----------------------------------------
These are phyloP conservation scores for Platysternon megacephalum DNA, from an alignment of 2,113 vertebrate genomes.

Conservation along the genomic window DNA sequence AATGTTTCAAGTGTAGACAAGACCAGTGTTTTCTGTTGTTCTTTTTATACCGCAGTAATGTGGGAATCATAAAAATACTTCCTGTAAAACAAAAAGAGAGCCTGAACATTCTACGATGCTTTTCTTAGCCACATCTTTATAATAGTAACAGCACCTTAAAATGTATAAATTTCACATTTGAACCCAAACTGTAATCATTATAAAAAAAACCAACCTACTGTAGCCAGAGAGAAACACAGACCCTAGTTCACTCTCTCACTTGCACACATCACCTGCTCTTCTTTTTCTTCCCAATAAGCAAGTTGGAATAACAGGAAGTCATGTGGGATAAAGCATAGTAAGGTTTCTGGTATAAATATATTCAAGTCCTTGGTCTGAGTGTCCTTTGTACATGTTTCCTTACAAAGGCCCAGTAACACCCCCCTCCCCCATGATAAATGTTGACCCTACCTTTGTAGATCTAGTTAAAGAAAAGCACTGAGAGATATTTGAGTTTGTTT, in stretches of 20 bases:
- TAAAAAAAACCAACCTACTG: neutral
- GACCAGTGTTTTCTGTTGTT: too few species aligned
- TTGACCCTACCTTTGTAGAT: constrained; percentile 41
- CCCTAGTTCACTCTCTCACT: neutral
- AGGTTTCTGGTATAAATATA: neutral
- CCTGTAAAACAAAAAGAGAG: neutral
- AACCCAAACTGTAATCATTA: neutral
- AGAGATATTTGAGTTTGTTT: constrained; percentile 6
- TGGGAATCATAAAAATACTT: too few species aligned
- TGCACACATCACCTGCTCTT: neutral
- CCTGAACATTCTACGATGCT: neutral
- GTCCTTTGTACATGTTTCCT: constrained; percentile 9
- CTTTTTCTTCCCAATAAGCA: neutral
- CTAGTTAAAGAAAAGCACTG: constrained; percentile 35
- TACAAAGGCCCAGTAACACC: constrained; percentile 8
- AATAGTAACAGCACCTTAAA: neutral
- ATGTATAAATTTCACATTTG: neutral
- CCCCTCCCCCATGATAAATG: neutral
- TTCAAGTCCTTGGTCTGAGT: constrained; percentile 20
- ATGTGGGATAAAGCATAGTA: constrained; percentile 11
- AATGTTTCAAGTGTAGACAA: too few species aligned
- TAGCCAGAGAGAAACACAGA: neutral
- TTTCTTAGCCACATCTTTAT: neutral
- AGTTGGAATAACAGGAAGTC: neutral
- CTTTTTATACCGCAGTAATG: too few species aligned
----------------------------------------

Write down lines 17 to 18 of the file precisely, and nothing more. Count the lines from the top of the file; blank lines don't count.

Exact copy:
- TACAAAGGCCCAGTAACACC: constrained; percentile 8
- AATAGTAACAGCACCTTAAA: neutral